Eleven golfers are tied at two-under par, a pair of shots off the lead. Among that assemblage are European golfers Celine Boutier (the Nelly Korda of wins in 2023) Leona Maguire, Charley Hull, and 2023 US Open champion Allisen Corpuz. That quintet of golfers sits at either one or zero major championships over their career arcs. As aficionados of the game know, majors elevate you to a higher strata, and each opportunity offered is a chance to ascend.

Among the Sahalee’s Eleven, Madalene Sagstrom offered the most interesting tour of the high 18. She posted five birdies, offset by three bogeys. Hinako Shibuno arrive next, with four birdies on the day, including a run of three in five holes, over the second nine.

4. Who struggled?

That’s the part of tournament coverage that no one relishes … finding out who didn’t have her best game, and what the second day might have on offer. Minjee Lee appeared to have one hand on the US Open trophy last month, only to lose her way over the final nine. She opened with 74, and has work to do to make the cut and contend.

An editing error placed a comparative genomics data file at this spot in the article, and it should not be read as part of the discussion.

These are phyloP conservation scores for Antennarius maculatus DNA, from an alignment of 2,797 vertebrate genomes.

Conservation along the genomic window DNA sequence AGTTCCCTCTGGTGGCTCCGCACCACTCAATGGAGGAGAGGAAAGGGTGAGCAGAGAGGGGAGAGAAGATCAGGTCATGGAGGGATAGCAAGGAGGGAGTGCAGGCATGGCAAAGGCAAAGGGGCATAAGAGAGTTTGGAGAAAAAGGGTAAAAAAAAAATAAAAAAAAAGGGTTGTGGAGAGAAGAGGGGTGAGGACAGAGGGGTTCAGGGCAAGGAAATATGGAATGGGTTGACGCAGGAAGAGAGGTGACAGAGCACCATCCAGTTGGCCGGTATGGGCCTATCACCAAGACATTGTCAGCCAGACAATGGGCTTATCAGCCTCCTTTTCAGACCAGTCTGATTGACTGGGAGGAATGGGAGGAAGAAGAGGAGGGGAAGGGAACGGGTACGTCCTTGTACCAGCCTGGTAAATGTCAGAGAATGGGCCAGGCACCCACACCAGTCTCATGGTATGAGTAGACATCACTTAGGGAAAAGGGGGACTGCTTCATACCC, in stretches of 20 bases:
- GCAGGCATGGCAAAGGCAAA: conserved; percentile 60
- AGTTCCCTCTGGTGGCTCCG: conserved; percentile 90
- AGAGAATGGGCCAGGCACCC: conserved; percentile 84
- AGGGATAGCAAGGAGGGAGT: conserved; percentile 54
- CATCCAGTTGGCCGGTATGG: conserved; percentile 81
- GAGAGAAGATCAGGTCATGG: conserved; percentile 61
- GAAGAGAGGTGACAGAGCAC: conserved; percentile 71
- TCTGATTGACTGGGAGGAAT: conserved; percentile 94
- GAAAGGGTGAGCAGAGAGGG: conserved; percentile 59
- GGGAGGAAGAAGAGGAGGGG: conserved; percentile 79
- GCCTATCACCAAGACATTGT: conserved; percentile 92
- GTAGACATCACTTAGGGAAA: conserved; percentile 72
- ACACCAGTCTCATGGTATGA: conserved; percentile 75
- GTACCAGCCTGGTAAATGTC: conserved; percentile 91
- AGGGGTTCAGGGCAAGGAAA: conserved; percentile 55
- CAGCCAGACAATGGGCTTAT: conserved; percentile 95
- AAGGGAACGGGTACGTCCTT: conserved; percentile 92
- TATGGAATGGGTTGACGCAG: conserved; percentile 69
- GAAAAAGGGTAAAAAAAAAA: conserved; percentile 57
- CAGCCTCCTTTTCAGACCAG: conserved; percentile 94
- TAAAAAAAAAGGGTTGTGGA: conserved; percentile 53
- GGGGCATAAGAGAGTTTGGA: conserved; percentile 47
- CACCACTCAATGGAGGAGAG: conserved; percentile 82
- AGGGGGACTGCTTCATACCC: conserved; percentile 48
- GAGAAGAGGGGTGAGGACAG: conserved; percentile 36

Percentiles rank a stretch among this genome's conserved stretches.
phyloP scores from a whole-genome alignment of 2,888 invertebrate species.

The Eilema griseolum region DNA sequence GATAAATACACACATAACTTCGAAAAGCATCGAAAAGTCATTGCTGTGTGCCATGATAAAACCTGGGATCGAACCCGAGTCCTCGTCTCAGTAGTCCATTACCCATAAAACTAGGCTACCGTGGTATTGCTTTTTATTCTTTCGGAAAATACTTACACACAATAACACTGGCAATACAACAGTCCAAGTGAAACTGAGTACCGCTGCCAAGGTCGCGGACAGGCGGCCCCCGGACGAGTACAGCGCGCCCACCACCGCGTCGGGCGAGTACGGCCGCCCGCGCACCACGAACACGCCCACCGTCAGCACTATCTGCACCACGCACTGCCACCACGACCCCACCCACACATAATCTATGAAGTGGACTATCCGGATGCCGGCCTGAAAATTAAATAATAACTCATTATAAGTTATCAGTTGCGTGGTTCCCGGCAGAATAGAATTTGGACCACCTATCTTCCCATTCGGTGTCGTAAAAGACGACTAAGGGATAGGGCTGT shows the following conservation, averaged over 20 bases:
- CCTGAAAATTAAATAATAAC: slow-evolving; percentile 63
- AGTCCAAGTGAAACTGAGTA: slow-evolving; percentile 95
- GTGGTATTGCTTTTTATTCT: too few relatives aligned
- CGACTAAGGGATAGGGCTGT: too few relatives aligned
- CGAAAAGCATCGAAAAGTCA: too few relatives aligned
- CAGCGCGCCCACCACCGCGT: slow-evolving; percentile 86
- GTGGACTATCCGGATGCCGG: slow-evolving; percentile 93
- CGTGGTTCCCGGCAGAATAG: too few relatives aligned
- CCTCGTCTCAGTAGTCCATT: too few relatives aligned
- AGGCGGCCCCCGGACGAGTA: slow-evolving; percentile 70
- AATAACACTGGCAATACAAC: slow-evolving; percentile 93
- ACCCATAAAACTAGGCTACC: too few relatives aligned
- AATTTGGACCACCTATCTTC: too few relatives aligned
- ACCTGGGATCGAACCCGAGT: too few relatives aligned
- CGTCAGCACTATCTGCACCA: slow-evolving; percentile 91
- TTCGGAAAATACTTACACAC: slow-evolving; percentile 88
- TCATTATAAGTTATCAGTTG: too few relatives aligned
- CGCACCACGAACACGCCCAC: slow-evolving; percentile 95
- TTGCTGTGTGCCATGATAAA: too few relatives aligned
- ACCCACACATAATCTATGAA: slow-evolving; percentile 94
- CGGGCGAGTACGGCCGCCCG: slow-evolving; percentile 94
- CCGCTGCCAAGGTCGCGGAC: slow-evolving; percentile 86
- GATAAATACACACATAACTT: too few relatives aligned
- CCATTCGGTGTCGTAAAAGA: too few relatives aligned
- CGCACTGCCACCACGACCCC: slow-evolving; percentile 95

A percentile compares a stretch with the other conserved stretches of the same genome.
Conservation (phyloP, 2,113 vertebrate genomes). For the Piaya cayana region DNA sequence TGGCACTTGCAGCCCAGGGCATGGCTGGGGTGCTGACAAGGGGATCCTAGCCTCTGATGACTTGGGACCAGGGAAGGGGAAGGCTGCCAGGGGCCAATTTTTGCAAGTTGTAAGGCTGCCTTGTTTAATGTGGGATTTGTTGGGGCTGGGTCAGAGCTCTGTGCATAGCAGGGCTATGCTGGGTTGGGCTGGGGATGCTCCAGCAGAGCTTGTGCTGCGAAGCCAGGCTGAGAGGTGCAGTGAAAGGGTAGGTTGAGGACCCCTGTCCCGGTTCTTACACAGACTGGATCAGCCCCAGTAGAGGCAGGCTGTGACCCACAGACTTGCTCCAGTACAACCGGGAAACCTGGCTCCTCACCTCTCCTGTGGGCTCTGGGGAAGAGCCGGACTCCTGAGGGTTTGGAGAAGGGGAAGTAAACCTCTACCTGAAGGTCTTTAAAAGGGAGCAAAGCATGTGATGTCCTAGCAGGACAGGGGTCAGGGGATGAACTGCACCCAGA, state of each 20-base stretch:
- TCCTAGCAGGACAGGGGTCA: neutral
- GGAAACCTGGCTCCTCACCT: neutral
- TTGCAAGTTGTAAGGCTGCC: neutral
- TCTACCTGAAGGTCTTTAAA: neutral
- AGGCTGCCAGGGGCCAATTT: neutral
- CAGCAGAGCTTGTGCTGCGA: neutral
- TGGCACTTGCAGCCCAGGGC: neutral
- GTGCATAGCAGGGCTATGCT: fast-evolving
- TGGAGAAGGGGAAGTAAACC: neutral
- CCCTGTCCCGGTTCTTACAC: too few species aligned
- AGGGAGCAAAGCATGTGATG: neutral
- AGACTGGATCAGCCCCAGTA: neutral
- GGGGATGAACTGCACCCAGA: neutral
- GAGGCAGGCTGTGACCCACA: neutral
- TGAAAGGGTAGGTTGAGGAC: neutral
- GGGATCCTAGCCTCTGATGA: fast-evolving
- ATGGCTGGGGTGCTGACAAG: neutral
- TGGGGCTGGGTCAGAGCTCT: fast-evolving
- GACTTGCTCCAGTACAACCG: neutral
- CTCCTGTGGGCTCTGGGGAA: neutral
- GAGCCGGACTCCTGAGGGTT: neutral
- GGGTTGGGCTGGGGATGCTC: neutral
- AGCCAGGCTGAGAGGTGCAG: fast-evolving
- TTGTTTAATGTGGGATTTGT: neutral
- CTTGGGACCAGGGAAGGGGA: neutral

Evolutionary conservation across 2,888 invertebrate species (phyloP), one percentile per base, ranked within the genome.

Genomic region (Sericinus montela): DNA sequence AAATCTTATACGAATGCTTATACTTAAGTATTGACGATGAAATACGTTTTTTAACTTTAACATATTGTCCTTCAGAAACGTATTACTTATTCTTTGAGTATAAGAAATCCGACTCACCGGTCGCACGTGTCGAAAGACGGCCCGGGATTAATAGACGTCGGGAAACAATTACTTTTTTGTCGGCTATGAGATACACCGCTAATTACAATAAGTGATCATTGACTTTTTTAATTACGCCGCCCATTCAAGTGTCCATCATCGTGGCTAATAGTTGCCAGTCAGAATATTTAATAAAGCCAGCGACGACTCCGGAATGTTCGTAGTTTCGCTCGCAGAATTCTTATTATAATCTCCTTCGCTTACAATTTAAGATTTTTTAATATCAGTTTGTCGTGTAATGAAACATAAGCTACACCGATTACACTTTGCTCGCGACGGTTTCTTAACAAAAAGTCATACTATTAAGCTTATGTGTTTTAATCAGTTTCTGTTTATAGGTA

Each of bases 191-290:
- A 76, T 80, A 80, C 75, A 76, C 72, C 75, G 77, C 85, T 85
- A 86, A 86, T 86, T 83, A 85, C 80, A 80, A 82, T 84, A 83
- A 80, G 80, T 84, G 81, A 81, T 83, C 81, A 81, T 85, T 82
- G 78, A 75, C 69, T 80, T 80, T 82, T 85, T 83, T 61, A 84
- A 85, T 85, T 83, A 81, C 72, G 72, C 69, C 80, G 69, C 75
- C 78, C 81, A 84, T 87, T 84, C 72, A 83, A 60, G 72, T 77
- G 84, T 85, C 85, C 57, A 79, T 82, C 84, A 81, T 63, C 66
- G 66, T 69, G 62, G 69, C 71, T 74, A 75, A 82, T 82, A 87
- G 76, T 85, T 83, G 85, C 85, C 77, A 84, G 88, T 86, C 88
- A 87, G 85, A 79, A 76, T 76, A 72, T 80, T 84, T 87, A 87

Lydia Ko is one win away from the earned LPGA hall of fame, a hall like no other. Votes don’t get you in; wins do. 75 in round one doesn’t help her cause, but she has history with Sahalee, going back to that runner-up finish in 2016. A comeback from Ko would be an amazing story for the Return to Sahalee.

Lilia Vu has been on the PUP list for a few months, and was champing at a return to competition. Like Ko, she posted 75 and will need to reverse course to be around for the final 36 holes. Most confusing of all is the 76 turned in by Rose Zhang. Despite bursting onto the tour with a first-event win in 2023, and following that with a victory at the 2024 Founders Cup, the former, world top amateur has struggled to find her game in major championships. Perhaps that’s part of the learning curve. The curve continues this week for Zhang.

5. What’s in store for round two?